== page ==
In an era characterized by such a colossal overproduction of texts, we should be learning creative reading instead of creative writing. There has been a sharp decline in meaning and a sharp increase in the number of texts. If we do not learn to read them creatively, they will swirl around us like a dark shroud of whirling dust.

The theory of the implied reader is generally applicable. Every person is a text in search of its implied reader, everyone hopes that someone will read him just as he has written himself, as he has imagined the acts and ideas that he has encoded into his life. It is true that often this does not happen, and the cities are full of drunks mumbling: “Joe, you can ask anyone; I’ve never been a coward, that’s just Wendy talking trash about me!”

Today, networks of computers are capable of spewing forth all possible combinations of symbols and letters in a matter of seconds. I am sure that even such texts long for their implied reader. But how to become one? Let us conclude a new agreement on the reading of texts during the era of globalization! Yes, but with whom, where, and what about?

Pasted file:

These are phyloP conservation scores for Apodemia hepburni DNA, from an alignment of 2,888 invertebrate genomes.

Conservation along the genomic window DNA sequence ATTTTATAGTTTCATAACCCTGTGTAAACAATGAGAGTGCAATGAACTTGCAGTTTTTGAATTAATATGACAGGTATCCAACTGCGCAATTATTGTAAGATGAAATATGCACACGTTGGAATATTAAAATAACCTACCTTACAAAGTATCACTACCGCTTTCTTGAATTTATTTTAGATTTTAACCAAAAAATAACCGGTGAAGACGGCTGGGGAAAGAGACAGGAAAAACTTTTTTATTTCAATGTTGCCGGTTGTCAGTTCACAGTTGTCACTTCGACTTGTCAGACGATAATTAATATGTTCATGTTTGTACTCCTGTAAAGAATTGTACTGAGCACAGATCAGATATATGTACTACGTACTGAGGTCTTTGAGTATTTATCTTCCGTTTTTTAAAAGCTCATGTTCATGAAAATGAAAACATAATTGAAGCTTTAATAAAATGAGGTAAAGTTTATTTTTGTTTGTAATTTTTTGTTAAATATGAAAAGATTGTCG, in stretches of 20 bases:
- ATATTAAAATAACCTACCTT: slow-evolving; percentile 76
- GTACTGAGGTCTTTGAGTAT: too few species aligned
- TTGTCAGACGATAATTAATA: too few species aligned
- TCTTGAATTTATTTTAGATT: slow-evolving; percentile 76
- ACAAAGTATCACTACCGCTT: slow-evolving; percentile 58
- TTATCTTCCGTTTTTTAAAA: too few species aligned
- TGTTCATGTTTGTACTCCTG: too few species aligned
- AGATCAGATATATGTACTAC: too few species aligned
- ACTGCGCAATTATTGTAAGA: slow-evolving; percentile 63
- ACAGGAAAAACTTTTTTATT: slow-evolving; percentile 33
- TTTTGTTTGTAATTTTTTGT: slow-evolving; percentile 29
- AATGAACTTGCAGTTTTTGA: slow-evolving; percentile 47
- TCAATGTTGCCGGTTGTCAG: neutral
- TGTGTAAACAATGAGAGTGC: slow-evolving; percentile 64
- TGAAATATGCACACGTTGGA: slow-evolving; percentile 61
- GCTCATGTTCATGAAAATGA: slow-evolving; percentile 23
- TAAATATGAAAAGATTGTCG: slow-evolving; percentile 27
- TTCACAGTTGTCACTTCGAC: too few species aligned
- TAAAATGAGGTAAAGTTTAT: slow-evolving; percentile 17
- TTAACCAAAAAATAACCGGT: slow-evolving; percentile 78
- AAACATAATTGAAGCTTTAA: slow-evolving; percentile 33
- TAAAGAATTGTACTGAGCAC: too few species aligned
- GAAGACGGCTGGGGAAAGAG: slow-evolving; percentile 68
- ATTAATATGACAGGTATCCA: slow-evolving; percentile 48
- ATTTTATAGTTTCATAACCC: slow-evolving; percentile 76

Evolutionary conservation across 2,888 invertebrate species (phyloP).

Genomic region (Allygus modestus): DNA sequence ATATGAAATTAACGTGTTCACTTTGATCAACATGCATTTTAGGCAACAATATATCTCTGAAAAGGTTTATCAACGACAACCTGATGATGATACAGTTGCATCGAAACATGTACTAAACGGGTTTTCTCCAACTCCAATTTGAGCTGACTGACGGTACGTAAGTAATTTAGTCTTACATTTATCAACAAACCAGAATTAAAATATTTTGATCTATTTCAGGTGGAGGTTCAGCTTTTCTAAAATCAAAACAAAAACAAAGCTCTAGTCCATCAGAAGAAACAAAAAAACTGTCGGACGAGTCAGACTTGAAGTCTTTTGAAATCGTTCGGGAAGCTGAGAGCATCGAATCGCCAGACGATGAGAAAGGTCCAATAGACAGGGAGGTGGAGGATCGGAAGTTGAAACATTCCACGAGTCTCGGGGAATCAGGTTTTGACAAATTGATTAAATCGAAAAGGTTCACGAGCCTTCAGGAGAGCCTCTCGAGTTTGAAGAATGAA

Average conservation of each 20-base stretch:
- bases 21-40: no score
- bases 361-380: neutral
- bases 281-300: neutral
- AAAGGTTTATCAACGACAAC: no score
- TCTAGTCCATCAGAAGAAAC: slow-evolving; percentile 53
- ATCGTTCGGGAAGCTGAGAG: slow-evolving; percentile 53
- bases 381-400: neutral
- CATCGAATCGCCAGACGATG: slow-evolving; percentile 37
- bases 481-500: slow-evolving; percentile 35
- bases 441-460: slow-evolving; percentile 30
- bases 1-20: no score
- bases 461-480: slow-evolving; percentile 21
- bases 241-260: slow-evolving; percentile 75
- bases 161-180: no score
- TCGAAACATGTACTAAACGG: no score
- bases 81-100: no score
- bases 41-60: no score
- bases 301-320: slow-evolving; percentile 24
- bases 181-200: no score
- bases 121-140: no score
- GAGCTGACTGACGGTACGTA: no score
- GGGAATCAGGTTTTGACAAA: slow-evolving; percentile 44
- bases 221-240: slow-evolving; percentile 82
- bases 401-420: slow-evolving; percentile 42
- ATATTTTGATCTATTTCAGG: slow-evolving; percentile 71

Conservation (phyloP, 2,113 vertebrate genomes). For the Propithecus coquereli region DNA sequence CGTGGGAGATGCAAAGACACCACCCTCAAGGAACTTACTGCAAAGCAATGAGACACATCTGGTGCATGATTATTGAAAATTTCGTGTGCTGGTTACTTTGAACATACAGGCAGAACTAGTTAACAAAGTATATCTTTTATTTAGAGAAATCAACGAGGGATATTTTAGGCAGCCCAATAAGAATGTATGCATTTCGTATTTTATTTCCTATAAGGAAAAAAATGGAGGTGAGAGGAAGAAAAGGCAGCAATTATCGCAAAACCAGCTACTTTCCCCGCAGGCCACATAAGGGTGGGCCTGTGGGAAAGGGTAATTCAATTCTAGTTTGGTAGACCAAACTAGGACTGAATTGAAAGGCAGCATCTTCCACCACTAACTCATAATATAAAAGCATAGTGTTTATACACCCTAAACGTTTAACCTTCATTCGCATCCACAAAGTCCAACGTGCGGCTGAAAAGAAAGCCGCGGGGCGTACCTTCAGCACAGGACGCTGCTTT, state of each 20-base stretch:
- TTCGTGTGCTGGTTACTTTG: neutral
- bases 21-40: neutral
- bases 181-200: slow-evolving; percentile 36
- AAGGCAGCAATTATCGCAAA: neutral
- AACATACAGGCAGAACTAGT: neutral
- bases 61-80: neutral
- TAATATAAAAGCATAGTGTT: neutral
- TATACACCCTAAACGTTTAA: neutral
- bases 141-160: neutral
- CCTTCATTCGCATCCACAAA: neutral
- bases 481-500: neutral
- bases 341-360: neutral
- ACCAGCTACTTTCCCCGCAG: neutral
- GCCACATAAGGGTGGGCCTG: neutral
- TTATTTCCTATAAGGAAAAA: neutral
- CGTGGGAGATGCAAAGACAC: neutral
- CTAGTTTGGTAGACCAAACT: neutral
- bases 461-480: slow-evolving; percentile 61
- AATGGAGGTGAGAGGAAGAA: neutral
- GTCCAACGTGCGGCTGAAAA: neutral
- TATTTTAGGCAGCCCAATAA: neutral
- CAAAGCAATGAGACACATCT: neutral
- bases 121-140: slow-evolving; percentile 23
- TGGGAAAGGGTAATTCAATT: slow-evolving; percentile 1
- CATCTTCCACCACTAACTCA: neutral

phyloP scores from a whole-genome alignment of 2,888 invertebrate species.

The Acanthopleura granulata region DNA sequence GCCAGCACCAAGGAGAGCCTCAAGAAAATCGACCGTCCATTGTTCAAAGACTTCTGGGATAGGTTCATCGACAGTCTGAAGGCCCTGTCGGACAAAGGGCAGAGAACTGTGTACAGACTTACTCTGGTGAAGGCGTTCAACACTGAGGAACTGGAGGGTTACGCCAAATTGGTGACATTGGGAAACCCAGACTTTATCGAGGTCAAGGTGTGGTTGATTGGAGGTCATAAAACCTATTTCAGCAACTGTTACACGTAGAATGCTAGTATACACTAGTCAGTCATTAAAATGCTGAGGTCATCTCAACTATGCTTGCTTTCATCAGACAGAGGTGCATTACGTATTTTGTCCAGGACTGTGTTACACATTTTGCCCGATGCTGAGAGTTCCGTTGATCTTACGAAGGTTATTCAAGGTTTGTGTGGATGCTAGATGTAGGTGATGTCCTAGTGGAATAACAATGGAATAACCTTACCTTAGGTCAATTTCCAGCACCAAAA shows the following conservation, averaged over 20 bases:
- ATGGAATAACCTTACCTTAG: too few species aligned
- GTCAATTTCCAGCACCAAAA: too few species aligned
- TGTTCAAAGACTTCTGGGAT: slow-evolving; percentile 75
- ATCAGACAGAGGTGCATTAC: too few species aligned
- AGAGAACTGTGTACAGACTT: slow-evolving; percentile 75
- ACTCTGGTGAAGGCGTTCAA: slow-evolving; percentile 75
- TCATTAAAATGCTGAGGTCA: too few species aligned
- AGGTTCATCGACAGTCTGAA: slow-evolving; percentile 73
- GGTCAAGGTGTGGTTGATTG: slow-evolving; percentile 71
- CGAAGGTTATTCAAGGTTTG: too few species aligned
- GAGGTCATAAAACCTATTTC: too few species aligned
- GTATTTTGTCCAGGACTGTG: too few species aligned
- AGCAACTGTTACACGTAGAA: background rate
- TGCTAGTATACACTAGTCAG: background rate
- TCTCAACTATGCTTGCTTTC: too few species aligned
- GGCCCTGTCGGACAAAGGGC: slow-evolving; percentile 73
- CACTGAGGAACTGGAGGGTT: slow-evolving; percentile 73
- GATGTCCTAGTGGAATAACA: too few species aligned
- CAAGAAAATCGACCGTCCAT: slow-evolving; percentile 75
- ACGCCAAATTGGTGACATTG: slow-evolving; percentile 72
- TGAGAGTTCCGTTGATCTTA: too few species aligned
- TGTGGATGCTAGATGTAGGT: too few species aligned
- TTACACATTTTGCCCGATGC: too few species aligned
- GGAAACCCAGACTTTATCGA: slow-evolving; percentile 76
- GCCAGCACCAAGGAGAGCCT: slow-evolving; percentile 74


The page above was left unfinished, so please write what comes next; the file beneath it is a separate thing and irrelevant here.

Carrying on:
People are made up of statements; they are surrounded by them. All that they have said and heard whirls around in a jumbled mixture consisting of their truths and the truths about them. Each statement belongs in some landscape of statements and has meaning only if it can be used for something within this landscape. Statements that are of use within a landscape are called truths; those that stand in the way are called mistakes or lies. Some statements can act as bridges in the landscape, others as levers, shortcuts, artificial lakes, or shelters. These landscapes of statements also contain many ruined truths, some of which have been wasting away for ages, while others have collapsed suddenly, people fleeing their ruins in panic. They are also home to many truths that entangle people like spider webs, the spider patiently waiting; some truths – such as the belief in hell – are traps laid eons ago; others are new, designed using computers – economic growth, nuclear energy, financial flows.